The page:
• Horizontal Escalation: An attacker uses normal user credentials to access the resources of other users. Such an attack can result in a massive data leak.

Some reasons for broken access:

  • Lack of Access Control on privileged pages;
  • Faulty access mechanisms which allow tampered JWT;
  • Resource access via field parameters.

To prevent broken access controls:

  • A Deny-All strategy must be applied to all privileged pages;
  • JWT tokens must be invalidated on the server after logout;
  • Resource access should not be given via parameters;
  • Web directory listing should be disabled.

A6-Security Misconfiguration

This type of attack happens when an attacker knows the application attack and tries to access default pages or use default credentials. This is usually an issue if we are using an aftermarket software stack (CMS / LMS).

This type of threat can be eliminated by changing passwords for critical accounts and disabling default user accounts. The deployed application should always in production mode. Unnecessary server ports should be blocked.

A7-XSS (Cross-Site Scripting)

XSS is the second most prevalent issue in OWASP TT. There are 3 forms of XSS:

  • Reflected XSS: The web app has invalidated and/or unescaped user input as part of HTML. This allows the attacker to execute arbitrary HTML/JS code on the client machine. This attack is commonly used in phishing emails;
  • Stored XSS: As the name suggests, an attacker can store malicious code on the webpage. A common way to do that is via comment sections in web pages that allow HTML tags. As such, the malicious code can now hijack sessions or cookies of anyone who visits the page;
  • DOM XSS: DOM XSS is client-side XSS. Malicious code is injected in DOM-based on client input. This type of attack is commonly found in search query boxes.

Having a strong CSP is recommended to control XSS attacks. Modern SPA frameworks like React and Angular have built-in XSS protection. It's advisable to avoid using Angular's DOM Sanitizer bypassSecurityTrustHtml method or React's dangerouslySetInnerHTML prop.

A8-Insecure Deserialization

This type of attack occurs if an application is using custom serialization and deserialization. This attack requires knowledge of that application and type of serialization used.

Usually, it's an issue if sensitive data is serialized and stored using custom serialization functions. An attack vector can be sent as a serialized parameter. There is a possibility of malicious code execution while the parameter is deserialized.

This is not an issue if common serialization techniques like JSON and XML are used. Enforcing strict type constraints can mitigate the risk. Other than that, the application should not accept serialized data from external sources.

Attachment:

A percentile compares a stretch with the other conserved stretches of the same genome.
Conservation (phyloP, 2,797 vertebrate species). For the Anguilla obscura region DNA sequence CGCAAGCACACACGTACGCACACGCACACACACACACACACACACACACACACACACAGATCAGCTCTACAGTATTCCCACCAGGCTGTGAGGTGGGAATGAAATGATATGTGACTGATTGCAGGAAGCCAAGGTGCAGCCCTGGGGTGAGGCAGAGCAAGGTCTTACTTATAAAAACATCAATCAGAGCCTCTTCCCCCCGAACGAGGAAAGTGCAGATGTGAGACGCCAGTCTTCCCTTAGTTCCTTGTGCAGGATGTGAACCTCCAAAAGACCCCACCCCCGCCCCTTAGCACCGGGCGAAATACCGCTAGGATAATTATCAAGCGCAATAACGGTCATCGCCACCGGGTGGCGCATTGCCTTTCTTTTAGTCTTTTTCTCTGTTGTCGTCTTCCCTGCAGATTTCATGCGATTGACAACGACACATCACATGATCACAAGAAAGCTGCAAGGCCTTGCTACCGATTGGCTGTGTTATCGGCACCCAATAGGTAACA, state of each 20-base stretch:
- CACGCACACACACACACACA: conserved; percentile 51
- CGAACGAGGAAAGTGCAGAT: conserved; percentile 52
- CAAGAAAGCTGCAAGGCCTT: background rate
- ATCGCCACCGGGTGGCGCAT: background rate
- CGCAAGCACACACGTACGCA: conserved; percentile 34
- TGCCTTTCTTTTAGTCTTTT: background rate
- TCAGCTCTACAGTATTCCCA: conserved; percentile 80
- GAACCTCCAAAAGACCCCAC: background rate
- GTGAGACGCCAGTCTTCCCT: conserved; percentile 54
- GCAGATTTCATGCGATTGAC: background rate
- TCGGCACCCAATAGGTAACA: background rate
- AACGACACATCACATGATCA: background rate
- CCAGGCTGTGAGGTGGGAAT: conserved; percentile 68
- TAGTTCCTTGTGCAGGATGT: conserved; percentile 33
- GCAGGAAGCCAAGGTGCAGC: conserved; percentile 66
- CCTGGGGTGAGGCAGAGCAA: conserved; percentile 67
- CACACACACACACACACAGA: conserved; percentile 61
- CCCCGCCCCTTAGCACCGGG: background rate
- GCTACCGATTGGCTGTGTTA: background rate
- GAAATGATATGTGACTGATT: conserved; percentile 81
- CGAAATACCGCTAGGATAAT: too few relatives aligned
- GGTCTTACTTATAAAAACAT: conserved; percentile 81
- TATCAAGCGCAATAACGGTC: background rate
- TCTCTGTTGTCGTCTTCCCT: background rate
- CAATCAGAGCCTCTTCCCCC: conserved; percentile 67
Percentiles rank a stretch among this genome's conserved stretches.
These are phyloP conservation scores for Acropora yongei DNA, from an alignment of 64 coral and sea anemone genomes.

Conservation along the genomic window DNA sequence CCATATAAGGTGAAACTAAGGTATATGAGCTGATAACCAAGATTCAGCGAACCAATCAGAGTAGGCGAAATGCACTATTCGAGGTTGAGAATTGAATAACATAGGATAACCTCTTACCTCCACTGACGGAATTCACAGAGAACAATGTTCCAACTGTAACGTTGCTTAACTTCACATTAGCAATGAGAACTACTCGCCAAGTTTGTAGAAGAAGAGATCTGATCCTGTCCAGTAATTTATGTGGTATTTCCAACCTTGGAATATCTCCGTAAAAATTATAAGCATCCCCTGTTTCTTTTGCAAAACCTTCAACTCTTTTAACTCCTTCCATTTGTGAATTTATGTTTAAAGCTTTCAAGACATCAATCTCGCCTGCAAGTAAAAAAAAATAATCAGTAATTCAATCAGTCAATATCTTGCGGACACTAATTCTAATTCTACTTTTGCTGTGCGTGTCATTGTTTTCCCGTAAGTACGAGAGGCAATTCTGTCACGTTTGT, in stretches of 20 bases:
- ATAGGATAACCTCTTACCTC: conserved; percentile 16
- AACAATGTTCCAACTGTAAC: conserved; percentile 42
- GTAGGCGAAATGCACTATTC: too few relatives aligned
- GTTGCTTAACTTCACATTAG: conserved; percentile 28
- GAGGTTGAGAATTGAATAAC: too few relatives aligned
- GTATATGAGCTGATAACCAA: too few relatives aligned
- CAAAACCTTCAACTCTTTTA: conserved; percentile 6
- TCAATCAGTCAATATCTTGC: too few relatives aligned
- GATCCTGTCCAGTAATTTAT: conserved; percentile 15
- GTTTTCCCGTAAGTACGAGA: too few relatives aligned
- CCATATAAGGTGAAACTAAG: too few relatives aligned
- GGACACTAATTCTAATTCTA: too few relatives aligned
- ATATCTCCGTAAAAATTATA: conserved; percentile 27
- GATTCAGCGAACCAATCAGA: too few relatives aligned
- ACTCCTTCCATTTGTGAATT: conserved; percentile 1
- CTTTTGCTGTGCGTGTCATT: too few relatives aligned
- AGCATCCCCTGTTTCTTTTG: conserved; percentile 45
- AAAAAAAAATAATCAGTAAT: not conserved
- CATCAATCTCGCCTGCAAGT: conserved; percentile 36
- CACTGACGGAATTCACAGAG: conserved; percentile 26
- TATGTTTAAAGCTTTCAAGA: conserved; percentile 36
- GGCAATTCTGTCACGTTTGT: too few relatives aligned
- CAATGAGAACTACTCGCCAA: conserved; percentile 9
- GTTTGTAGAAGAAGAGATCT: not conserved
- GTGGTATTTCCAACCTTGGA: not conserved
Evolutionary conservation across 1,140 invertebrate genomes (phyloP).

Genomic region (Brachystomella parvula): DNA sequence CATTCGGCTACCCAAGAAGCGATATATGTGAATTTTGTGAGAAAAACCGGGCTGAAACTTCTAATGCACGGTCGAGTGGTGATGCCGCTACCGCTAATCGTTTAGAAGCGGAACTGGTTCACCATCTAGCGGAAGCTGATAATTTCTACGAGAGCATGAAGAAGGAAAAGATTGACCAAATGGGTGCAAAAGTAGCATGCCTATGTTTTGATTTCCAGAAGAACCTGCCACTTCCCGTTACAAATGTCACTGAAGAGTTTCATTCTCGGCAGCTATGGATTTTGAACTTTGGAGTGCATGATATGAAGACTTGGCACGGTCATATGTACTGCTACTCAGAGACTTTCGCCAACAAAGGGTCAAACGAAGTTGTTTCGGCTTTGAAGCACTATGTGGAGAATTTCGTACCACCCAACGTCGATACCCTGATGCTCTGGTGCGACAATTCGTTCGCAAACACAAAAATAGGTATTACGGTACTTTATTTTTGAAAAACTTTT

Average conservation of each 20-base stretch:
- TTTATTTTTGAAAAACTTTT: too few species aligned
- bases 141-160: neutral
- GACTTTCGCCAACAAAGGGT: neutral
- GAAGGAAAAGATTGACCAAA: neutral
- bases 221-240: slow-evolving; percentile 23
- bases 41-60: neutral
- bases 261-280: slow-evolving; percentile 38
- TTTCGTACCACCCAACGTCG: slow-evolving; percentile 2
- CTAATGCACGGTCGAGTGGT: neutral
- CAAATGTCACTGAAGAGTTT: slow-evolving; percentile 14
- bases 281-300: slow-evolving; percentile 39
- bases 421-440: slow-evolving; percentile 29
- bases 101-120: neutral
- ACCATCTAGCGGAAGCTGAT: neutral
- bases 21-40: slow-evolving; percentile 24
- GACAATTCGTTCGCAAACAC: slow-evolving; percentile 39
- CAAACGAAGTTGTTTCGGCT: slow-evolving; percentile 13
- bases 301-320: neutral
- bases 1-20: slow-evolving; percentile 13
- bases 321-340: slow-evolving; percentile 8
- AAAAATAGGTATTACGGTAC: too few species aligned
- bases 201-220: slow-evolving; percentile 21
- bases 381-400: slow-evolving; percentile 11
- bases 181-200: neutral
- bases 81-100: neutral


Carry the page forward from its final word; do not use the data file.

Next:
A9-Using Components with Known Vulnerabilities

An attacker can leverage known vulnerabilities of dependencies to exploit the application. This includes OS, web server, DB server, or libraries like npm packages.

Some of the steps to mitigate this include keeping the server/OS/DB up to date and use tools like npm audit to check for vulnerabilities. Also, it's wise to minimize the use of third-party libraries. A more holistic approach like monitoring webpages in real-time can be used to quickly detect if a compromised component is exploiting the client-side of the application.

A10-Insufficient Logging & Monitoring

Incident response after a security breach can be initiated if the breach is detected. Also, security breaches can be prevented if the application is under active monitoring. A sufficiently logged system can provide data required for an incident response after a breach is detected. A monitored system allows a breach to be detected sooner.

It's also crucial to monitor not only the server-side but also the client-side, especially considering an increase in attacks that exploit the lack of client-side visibility, such as Magecart and other web supply chain attacks. Webpage monitoring solutions should be able to detect every suspicious client-side activity in real-time and alert application owners.

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Depending on the business, important activities should be logged and monitored. These include:

  • Administrative Logins / Logouts;
  • User logins / logouts;
  • Important transactions;
  • Applications errors;
  • External API requests.

Based on the business, flow detection mechanisms for suspicious activity should be developed and deployed.

In NodeJS, we can use libraries like morgan, pino and winston for logging.